MEDASSET’s Pioneer Survey of the Syrian Coast
In 1991, MEDASSET and Herpetofauna Conservation International (UK) launched the first sea turtle nesting survey of the Syrian coast. Prior to this project, little was known about the turtle population in the country. Ground patrols were carried out throughout every kilometre of the sandy Syrian coast to survey for turtles, turtle tracks and turtle nests. This pioneer effort discovered evidence of sea turtle nesting on the shores between Latakia and Jablah (29 tracks or nests); only 2 tracks of failed nesting attempts were found further south. Tracks were attributed to loggerheads, though as many of the tracks were old or nests were predated, green turtle nesting could not be ruled out. The survey also documented the first problematic sightings of the heavy plastic contamination and sewage present on the beaches and coastal marine areas significant for turtle nesting and foraging. Especially near Latakia and Tartous, there were pipes that brought sewage directly into the sea; the intensity of the pollution pointed to a constant problem and not an isolated pollution event. The project’s recommendations included legislation as well as international assistance for Syria to control the evident rubbish problem. It also recommended national legislation to establish relevant nature reserves between Latakia and Jablah as well as environmental policies in line with current models for conservation and sustainability.
Surveys continue by Syrian & international researchers
Loggerhead nesting was reconfirmed in 2004 by a team of Syrian and international researchers (Rees, et al. 2008, www.seaturtlesinsyria.org); there are no dense aggregations of loggerhead nests along the shore, but loggerhead turtles are known to be present year-round in Syrian waters. Latakia beach was reaffirmed as one of the most important loggerhead nesting sites in terms of nest numbers in Syria. The study also discovered that green turtles are the comparably more numerous nesting species in Syria which hosts five identified nesting areas as well as foraging waters for sub-adult and juvenile turtles. Like the loggerhead turtles, green turtles mostly nest on Latakia beach. In fact, this particular beach is one of the top ten nesting sites for green turtles in the Mediterranean, with an average of 140 nests per year. , Syria is thus considered the third most important country for green turtle nesting in the Mediterranean. In 2006, a green turtle nesting in Latakia was tracked via satellitefor the first time and demonstrated the connectivity of the Syrian rookery with feeding areas along the Middle East and North African coast .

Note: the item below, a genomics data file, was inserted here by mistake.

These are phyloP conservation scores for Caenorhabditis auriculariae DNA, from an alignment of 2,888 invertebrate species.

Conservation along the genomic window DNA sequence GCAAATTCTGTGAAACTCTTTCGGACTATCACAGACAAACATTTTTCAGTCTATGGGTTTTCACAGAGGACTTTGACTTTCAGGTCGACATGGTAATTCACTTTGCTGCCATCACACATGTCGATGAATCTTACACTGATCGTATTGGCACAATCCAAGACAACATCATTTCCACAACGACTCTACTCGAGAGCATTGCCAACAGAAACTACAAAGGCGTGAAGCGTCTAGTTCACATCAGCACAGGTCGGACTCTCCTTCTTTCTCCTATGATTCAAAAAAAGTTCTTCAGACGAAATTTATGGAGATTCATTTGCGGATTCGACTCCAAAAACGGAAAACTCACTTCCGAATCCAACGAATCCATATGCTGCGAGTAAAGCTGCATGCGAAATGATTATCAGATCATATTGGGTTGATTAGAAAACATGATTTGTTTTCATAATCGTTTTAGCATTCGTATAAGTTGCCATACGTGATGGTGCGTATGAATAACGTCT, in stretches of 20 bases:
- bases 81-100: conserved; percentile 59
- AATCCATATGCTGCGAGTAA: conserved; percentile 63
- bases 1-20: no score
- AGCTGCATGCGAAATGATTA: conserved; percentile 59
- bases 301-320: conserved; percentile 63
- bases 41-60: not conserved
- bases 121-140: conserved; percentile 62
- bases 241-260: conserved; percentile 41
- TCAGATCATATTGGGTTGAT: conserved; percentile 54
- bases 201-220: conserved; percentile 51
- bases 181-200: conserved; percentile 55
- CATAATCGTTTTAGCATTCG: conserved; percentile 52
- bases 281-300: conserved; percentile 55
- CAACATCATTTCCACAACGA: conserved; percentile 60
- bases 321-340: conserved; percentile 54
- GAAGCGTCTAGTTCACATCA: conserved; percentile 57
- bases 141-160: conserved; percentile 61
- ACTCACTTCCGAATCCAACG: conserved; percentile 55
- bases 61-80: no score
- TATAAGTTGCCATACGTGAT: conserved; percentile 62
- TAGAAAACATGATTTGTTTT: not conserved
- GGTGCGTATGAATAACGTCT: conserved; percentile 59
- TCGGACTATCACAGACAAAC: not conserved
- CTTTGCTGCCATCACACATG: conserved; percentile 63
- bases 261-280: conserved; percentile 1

Threats to sea turtles in Syria
The Syrian coast is generally undeveloped and therefore undisturbed except for the occasional tractor that may crush turtle eggs underneath its tyres. However, the area suffers from a significant amount of plastic waste pollution borne by the sea and land-based littering. This hinders both adult female turtles wanting to come onto land to nest as well as hatchlings trying to penetrate the thick layer of trash to reach the sea. Light pollution from the areas nearby also proves quite disorienting to hatching turtles and may lead them inland instead of towards the water. While humans do not usually disturb eggs, there are recorded instances of deliberate harm to turtles for reasons of collection their carapaces for decoration, or otherwise for no discernible purpose at all. Though there are no reports of turtle trade in Syria, a 2004 study at fishing ports and coastal villages documented consumption of turtle meat and blood by some fishermen at Ibn Hani, Al-azhari, Al-kassab and Jablah. Additionally, surveys with fishermen indicate that there is interaction of turtles with fisheries as it is speculated that drift net fishing offshore could be the cause of the numbers of dead stranded turtles found.